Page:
The Labor and Black Votes


 “Where He Keeps the Labor Vote”
  Cartoonist:  William Allen Rogers
  Source:  Harper's Weekly
  Date:   July 11, 1908, p. 3

Click to see a large version of this cartoon...

Click to see a large version of this cartoon

Complete HarpWeek Explanation:
In this cartoon, William Jennings Bryan reaches into the pocket of union president Samuel Gompers for the labor vote. The Democratic nominee appears as a country bumpkin who uses the scarecrow leader of the American Federation of Labor (AFL) to frighten workers into voting for him. The Democratic Donkey appears in the background.

The sign worn by Gompers refers to court-ordered injunctions, which were often used at the time to break labor strikes. For example, the 1908 Socialist Party presidential nominee, Eugene Debs, had been arrested for violating an injunction issued during the Pullman Strike of 1894. As a federal judge (1892-1900), Republican presidential nominee William Howard Taft’s approval of the use of injunctions in some cases against striking workers and secondary boycotts earned him an anti-labor reputation, which Bryan and Gompers exploited in 1908. Taft’s judicial record was actually more complex. He approved the rights to unionize and strike, and had also applied injunctions against business corporations in order to enforce antitrust laws. At Taft’s insistence, the Republican National Platform of 1908 endorsed limiting the circumstances under which injunctions could be issued by judges. However, the plank’s moderate language proved unsatisfactory to both labor and business leaders.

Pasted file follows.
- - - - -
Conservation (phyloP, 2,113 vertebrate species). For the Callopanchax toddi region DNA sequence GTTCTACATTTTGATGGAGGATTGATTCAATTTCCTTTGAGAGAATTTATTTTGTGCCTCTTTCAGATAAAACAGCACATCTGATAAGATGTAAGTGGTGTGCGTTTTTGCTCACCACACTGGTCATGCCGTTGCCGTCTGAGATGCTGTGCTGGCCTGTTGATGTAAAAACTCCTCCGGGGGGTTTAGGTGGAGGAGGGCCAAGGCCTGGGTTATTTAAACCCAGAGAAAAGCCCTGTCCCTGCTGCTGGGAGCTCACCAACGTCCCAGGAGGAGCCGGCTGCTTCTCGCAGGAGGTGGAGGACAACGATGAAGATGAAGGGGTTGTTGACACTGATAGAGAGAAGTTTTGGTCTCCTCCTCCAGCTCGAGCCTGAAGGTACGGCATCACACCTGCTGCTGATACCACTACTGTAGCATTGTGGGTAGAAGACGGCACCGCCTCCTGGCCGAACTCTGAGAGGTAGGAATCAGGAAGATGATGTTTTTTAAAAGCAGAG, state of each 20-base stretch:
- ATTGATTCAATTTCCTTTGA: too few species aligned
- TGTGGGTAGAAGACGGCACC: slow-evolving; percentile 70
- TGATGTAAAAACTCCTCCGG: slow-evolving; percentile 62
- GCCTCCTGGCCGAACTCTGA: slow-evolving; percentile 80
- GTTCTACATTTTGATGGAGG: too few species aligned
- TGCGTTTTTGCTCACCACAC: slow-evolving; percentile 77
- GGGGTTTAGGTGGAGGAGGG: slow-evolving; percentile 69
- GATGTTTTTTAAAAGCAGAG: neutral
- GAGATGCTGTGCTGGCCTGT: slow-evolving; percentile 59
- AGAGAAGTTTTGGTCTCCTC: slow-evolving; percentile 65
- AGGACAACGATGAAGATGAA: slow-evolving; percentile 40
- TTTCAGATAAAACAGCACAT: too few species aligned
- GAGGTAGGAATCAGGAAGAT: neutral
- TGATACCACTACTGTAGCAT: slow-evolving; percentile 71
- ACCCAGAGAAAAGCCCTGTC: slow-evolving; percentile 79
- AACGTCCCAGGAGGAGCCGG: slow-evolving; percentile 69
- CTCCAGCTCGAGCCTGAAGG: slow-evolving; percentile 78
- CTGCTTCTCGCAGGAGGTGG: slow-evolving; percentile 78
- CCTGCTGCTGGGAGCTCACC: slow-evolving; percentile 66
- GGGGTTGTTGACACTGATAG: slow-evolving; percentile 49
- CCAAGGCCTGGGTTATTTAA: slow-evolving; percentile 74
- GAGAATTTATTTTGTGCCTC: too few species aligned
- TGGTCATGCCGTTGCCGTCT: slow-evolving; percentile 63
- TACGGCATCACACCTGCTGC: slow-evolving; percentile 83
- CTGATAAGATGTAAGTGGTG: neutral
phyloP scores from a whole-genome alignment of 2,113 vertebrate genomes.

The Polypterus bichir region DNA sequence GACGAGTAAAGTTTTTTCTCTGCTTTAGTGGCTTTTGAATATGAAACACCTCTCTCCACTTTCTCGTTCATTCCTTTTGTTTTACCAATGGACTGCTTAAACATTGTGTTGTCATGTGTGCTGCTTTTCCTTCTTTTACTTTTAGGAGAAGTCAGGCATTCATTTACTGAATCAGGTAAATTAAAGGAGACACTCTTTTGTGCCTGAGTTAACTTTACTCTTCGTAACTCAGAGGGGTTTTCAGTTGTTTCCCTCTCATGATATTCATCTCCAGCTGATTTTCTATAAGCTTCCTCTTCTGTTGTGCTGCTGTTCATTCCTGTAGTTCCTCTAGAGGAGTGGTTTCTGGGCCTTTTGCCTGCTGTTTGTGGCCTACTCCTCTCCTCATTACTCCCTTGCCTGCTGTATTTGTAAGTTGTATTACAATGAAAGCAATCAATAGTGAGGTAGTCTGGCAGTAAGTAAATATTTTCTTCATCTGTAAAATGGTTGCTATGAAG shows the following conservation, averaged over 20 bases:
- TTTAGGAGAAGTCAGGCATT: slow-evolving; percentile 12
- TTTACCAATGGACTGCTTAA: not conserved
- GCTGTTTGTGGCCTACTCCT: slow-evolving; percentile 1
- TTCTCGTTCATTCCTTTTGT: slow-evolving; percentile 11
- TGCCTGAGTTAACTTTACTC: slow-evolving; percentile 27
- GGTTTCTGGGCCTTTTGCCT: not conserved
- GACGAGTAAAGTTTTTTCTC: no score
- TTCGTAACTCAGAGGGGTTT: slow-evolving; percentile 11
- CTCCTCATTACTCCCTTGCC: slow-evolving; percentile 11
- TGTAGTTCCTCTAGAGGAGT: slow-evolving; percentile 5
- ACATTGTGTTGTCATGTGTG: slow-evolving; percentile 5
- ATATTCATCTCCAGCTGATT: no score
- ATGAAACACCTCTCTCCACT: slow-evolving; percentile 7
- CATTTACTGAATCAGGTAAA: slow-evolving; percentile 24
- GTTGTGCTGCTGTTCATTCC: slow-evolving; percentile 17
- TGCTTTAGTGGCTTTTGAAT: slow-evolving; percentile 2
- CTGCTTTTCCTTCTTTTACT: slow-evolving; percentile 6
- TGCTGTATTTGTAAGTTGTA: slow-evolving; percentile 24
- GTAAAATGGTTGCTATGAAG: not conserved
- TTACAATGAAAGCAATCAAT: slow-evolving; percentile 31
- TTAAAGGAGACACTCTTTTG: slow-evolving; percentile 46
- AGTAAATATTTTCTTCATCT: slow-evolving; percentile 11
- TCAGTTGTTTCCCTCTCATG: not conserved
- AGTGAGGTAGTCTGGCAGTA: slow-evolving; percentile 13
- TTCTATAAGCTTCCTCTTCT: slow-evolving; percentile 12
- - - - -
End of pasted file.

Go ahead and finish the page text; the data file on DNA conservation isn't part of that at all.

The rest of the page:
In addition, Gompers had been rudely treated by GOP convention managers (note his torn “Chicago” coat in the cartoon), and was told to take his demands to the Democratic convention. The AFL president did so, and the Democratic labor plank incorporated most of his requests. It criticized the unfair use of injunctions against striking workers, affirmed the right of labor to organize and not be charged with restraining trade, and favored an eight-hour day for federal employees, a general employer’s liability law, and a separate Department of Labor. Although Bryan and the Democratic leadership did not designate one issue as paramount in 1908, as they had imperialism in 1900 and free silver in 1896, Bryan’s first post-nomination speech emphasized the labor question. He promised to establish a Department of Labor and exempt labor unions from antitrust prosecution. In September, Gompers embarked on a campaign speaking tour for the Democratic nominee. Throughout the campaign, Bryan pummeled Taft on the issues of labor and campaign contributions, charging late in October that Republicans were coercing the labor vote.













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